Deluxe+ customers also have access to unlimited one-on-one phone support. The Deluxe+ plan costs $47.95 for federal taxes and $39.95 for state taxes.
Tax Act’s Online Premier+ Edition is designed for even more complex tax situations. If you own stocks or rental properties, for example, you will likely want to upgrade to this plan.
Premier+ customers can also use TaxAct’s nifty Stock Assistant tool, which makes it easier to pay taxes on capital gains.
Further, should any technical issues or questions arise, Premier+ subscribers can access better customer support through real-time chat, both in-app and on their website. The Premier+ plan costs $57.95 for federal taxes and $39.95 for state taxes.
If you’re an independent contractor or if you’re self-employed, you’ll need to file Form 1099-MISC—and maybe even several of them, depending on how many companies you work with. If you want to do that with TaxAct, you’ll have to upgrade to TaxAct’s Online Self-Employed+ Edition.
With tools like Deduction Maximizer, the Self-Employed+ plan helps self-employed individuals and entrepreneurs minimize their tax liability and maximize their returns. This plan is a bit more pricey, carrying a $77.95 price tag for federal taxes and a $39.95 price tag for state taxes.
TaxAct Download Plans
If you prefer to file your individual tax returns using tax software—instead of using an online web portal—you may be interested in looking into TaxAct’s download plans. Each one of these plans allows for five federal e-files and includes the same main features as their corresponding online plans.
The catch? The download plans come at a slightly higher cost. There’s also no free download edition. Here’s a quick summary of TaxAct’s download plan costs:
- The Basic Download Plan: costs $24.95 for federal taxes while state taxes cost an additional $39.95.
- The Deluxe Download Plan: costs $87.90 for federal returns and includes one state return.
- The Premier Download Plan: costs $97.90 for federal returns and includes one state return.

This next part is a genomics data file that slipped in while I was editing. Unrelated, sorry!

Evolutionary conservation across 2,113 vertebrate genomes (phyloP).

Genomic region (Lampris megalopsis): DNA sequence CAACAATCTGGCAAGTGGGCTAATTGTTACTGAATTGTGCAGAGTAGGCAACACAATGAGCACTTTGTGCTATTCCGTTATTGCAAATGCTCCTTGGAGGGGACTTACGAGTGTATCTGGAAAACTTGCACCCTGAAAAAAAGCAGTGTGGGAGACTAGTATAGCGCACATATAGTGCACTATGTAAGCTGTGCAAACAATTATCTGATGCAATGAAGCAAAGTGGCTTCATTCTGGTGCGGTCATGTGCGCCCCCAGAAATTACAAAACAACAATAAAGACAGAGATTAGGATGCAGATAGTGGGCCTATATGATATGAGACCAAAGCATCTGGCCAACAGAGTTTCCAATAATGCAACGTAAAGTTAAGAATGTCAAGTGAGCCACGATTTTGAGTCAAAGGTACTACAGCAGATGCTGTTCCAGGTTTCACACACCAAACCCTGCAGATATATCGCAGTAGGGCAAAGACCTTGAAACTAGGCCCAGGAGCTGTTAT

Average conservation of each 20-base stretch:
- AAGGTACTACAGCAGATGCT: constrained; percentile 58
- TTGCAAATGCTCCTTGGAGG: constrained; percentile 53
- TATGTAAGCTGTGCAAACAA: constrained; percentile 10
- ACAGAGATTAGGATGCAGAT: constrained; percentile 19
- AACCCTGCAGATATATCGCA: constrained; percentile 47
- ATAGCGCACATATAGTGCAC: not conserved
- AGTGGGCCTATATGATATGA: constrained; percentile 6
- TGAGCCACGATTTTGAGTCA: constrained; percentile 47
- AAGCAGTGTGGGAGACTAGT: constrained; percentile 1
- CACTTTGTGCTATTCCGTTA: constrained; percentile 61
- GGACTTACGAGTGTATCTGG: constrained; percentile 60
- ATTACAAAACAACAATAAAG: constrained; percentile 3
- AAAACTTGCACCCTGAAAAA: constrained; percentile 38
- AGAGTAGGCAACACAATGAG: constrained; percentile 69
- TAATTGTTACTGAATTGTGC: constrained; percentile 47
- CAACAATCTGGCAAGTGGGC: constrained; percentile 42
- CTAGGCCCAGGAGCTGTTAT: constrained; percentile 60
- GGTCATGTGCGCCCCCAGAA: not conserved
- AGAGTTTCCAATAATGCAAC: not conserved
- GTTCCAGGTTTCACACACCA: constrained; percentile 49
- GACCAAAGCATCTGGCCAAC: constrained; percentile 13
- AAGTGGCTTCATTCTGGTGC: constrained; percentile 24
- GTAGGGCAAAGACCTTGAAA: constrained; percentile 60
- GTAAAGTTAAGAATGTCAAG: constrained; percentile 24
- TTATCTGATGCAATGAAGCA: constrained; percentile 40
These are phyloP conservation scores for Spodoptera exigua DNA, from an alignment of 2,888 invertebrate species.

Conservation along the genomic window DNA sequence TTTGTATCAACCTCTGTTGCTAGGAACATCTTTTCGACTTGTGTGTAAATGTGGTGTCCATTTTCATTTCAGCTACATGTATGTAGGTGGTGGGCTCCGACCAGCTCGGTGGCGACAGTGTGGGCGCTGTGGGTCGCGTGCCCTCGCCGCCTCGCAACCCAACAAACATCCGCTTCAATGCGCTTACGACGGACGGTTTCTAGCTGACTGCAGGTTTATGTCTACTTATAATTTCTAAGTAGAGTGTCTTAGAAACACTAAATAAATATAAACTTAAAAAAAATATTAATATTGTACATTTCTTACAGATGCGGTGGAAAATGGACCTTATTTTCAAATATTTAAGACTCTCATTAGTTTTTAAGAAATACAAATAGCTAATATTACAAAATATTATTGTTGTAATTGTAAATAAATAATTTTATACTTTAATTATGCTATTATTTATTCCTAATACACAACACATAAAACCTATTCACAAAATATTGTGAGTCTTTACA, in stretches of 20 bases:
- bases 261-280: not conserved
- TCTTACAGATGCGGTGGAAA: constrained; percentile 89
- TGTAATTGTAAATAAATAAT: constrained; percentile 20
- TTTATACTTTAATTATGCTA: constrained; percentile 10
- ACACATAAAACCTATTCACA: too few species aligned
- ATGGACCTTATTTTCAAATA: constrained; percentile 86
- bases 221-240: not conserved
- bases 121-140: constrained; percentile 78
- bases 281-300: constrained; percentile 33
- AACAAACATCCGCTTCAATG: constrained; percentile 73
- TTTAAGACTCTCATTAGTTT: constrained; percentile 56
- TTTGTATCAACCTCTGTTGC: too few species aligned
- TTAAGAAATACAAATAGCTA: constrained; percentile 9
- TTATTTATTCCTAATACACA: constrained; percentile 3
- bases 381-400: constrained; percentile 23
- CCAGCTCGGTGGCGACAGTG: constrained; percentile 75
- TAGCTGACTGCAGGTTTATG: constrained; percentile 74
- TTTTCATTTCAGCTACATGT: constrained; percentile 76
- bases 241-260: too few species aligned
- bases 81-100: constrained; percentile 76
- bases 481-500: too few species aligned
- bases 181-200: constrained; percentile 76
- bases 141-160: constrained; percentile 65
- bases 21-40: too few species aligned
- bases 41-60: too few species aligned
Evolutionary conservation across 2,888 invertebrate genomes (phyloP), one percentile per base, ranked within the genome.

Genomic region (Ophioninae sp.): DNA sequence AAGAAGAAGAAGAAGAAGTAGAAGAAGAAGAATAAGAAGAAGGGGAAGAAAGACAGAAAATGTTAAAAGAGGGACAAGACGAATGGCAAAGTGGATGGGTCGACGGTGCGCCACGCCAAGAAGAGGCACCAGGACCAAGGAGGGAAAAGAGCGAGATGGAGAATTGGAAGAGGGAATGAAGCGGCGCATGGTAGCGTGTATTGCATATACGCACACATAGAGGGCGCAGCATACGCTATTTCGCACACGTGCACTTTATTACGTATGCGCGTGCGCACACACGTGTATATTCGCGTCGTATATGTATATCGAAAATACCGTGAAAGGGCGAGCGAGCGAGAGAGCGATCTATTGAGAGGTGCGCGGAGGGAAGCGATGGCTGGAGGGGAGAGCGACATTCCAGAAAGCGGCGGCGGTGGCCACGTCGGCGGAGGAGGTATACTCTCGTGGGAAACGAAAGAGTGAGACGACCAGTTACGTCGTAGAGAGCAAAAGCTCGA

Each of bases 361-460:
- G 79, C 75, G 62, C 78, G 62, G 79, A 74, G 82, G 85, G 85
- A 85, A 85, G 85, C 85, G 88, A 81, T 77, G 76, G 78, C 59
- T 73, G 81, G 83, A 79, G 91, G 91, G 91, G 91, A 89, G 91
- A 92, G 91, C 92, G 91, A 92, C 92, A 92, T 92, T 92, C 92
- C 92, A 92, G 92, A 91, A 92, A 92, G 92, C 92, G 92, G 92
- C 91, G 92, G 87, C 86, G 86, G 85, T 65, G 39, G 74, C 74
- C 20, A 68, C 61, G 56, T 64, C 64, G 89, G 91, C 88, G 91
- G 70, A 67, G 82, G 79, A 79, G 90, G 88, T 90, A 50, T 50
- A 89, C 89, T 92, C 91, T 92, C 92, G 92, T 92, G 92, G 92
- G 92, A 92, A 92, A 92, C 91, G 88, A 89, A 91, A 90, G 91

- The Self-Employed Download Plan: costs $117.90 for federal returns and includes one state return.
TaxAct Business Tax Plans
TaxAct also offers tax preparation services for almost any type of business. Similar to their individual plans, TaxAct’s business plans are available both online and within their proprietary tax software.
At the time of this writing, the cost for TaxAct’s online and software plans are about the same when accounting for both federal and state returns. Here’s a rundown of TaxAct’s business plans:
- TaxAct Sole Proprietor. This plan is designed for sole proprietors and self-employed business owners. TaxAct Sole Proprietor costs $69.95 for federal taxes and $39.95 for state taxes.
- TaxAct Online Business 1065. This plan is designed for customers that are members of a partnership or LLC. TaxAct Online Business 1065 plan costs $69.95 for federal taxes and $39.95 for state taxes.
- TaxAct Online Business 1120. This plan helps customers file C corporation tax returns. It costs $69.95 for federal taxes and $39.95 for state taxes.
- TaxAct Online Business 1120S. This plan helps customers file S corporation tax returns. It costs $69.95 for federal returns and $39.95 for state returns.
Is the TaxAct Website Good?